The story's simple: a guy ducks into the tube late at night, on the way home to his wife—he's picked up some curry for a late-night dinner—when he's approached by a group of guys who ask him if he has any money. He replies honestly ("I've a little") and they savagely attack him, beating and kicking him senseless. As he lies prone, suffering, he imagines his wife, who's likely just opening a bottle of wine, hearing the door of their flat opening and believing it's him—but the thugs took his keys as well as his money. What makes this story riveting are the details, the pacing, and the band's performance. Paul Weller sings the verses plaintively, perfectly capturing the unknowing innocence of the victim, as Bruce Foxton plays a syncopated riff on his bass that amps up the tension as the story unspools, as does a curious "heartbeat" thumping that sounds in the right channel throughout the record—the narrative of bodies inevitably colliding made physical. The chorus, composed only of the title phrase, barrels along, growing more desperate as the song plays, pummeling the well-chosen details in the verses, all riders' individual lives rendered as a noisy blur.
Weller's details are striking throughout. The station's ordinary, daily atmosphere, (the "glazed, dirty steps," the toffee wrappers), the other tube riders, newspaper headlines are all presented vividly. As is well known, as a teenager Weller made regular forays into London, a city he idolized, from suburban Woking, and brought along a tape recorder to capture the city's sounds. (The train in this song was recorded at St. John's Station.) Weller both adored the city and grimly recognized its racist violence, and his lyrics evoke that uneasy blend. Among the song's most infamous lines are the ones dramatizing the attack, and the victim's addled thoughts afterward:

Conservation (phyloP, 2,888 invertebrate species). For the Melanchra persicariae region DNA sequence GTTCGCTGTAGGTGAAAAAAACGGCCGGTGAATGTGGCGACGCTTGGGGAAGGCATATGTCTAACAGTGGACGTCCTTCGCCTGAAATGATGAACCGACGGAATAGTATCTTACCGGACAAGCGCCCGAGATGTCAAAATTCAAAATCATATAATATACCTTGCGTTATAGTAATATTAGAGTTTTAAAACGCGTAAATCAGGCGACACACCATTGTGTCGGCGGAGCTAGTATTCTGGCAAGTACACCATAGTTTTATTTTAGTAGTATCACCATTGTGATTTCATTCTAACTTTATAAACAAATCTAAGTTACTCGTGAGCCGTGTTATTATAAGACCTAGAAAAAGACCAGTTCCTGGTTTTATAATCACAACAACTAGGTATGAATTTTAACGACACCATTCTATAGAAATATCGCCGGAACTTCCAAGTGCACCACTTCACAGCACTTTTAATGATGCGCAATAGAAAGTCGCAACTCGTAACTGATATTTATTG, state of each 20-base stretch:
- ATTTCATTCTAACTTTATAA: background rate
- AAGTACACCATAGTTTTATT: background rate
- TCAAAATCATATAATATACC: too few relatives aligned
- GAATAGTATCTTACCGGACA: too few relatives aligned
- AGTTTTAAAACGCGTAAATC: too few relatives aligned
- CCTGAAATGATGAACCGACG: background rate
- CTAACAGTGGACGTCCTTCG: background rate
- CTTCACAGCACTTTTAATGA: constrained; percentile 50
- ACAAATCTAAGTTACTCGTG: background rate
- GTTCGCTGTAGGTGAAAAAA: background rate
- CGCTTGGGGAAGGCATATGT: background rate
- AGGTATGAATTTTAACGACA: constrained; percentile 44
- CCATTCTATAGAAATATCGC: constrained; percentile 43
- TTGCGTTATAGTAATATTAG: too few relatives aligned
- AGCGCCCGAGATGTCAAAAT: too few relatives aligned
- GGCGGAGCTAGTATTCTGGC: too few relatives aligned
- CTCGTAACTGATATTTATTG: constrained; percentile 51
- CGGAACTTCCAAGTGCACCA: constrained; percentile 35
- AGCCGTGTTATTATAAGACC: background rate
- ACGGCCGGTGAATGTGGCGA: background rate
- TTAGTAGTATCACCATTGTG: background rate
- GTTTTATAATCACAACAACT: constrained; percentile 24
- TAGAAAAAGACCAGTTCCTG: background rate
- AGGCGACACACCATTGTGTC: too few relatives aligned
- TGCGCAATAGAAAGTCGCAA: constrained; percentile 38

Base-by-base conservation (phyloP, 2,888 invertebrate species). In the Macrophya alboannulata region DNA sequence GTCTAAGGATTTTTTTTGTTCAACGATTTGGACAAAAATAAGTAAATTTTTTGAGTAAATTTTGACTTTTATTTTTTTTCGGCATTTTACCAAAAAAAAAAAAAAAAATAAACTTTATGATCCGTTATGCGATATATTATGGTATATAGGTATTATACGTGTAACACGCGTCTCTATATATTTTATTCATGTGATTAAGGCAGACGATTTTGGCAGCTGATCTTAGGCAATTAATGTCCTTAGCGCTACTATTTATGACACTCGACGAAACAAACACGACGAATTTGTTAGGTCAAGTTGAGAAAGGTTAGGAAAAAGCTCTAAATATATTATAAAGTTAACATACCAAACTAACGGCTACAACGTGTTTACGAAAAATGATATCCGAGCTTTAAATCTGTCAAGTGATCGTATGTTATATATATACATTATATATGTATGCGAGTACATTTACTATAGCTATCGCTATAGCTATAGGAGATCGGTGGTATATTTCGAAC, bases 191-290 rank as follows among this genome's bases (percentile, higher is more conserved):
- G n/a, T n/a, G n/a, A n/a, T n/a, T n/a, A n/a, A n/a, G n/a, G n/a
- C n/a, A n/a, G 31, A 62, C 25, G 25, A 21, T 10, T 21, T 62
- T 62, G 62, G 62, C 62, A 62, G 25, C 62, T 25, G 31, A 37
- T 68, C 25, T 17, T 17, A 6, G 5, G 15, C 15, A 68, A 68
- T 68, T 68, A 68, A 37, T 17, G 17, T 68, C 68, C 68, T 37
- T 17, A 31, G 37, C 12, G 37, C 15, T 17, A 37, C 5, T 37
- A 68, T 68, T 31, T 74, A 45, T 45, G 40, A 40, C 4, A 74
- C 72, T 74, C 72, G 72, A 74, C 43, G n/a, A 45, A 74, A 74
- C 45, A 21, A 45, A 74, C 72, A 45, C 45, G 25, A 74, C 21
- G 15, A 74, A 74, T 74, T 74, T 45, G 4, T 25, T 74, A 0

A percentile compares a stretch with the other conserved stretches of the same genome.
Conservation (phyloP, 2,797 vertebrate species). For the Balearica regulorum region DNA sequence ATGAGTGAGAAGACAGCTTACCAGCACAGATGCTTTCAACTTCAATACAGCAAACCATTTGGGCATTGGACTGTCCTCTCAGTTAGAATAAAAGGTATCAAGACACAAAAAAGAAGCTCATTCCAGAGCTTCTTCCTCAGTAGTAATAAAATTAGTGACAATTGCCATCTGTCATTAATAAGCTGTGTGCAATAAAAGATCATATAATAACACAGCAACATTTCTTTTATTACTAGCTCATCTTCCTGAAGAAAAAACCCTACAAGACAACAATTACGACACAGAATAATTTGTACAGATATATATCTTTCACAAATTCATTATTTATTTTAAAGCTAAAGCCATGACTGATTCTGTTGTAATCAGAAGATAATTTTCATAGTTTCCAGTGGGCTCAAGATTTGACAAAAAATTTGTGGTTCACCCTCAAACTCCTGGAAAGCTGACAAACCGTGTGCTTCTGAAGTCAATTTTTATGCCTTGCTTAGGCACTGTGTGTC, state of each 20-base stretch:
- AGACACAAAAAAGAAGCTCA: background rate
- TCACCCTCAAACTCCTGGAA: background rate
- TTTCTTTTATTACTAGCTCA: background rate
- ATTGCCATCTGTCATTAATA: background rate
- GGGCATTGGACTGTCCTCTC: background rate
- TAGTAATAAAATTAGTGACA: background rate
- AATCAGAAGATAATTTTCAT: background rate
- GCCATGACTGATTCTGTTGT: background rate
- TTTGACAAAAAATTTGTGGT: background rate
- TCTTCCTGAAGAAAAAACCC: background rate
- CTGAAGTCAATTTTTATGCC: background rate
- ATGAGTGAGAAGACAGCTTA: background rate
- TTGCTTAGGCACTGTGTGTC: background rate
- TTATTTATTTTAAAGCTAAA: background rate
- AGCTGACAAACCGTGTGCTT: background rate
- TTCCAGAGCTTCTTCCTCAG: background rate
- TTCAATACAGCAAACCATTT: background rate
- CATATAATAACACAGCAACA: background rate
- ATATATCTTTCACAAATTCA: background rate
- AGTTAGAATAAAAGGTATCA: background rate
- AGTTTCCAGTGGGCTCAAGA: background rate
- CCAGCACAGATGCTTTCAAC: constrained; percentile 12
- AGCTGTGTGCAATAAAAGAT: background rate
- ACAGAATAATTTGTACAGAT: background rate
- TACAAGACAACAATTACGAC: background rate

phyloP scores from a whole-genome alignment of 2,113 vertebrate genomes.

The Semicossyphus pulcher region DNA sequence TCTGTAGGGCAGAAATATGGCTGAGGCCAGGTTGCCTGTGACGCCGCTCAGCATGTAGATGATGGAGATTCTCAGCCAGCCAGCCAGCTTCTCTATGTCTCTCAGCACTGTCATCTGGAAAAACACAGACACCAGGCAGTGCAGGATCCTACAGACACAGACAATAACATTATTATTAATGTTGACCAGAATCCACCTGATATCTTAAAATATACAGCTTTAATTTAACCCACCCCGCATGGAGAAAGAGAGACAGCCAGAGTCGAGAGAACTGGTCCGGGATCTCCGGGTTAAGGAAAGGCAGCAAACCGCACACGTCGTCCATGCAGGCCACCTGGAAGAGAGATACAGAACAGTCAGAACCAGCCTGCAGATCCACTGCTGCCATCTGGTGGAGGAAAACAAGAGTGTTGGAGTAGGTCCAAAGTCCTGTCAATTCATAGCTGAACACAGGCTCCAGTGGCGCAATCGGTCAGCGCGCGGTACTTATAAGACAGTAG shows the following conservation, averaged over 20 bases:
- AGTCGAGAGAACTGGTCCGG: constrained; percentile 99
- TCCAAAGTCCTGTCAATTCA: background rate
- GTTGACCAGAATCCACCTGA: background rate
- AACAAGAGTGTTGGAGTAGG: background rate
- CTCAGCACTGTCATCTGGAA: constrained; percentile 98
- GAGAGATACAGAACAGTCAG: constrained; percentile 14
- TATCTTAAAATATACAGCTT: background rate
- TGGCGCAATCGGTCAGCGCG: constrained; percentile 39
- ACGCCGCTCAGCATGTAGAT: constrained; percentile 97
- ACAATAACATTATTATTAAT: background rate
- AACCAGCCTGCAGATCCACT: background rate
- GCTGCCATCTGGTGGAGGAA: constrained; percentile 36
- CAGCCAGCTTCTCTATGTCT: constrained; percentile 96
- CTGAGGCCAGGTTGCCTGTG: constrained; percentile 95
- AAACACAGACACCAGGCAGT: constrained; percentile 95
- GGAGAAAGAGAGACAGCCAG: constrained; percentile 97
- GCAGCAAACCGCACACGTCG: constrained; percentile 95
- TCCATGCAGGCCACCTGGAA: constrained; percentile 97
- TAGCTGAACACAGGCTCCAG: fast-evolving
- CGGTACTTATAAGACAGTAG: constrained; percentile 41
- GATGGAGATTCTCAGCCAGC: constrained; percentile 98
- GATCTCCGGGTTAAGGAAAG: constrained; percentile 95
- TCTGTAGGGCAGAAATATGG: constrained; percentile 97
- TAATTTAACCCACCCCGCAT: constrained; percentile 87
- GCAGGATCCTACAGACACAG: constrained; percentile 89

I first felt a fist, and then a kick
I could now smell their breath
They smelt of pubs and Wormwood Scrubs
And too many right wing meetings
The last thing that I sawthe band's previous single, and he's still writing songs reacting to this.
As I lay there on the floor
Was "Jesus Saves" painted by an atheist nutter
And a British Rail poster read "Have an Away Day, a Cheap Holiday, Do it Today!"
As powerful as the song is (it made for a staggering close to All Mod Cons) the band's live performances added fiery dimension to the story. I never saw the Jam live—a loss I'll live with forever—but recordings and videos attest to a stunningly powerful band producing enormously righteous noise. They recorded a gig at The Rainbow on November 3, 1979, and issued a version of "Tube Station" from that show (first on a double-pack 45 of "Going Underground" in 1980, and again the following year as the b-side of a West German release of "That's Entertainment.") Like all great rock and roll, the performance nearly collapses under its own urgency, the band playing so intensely that the song becomes far scarier, not to mention LOUDER, than the studio version, as if they're running to catch up with their own playing. The final third of the song startles: Rick Buckler's drum-pounding breakdown, Weller's slashes at his Rickenbacker, the crowd's clapping in pulse-racing unison, and the breathless crash into the final lines of the final verse remains, to my ears, one of the greatest, most urgent passages in recorded live rock and roll. If it's possible that innocence, love, fear, violence, and heartbreak can be rendered as pure sound, the Jam have done it here.
|The Jam, 1979|
Tube station photo via Geograph; live photo via Toronto Star (Ebet Roberts / Redferns/Universal Music Canada)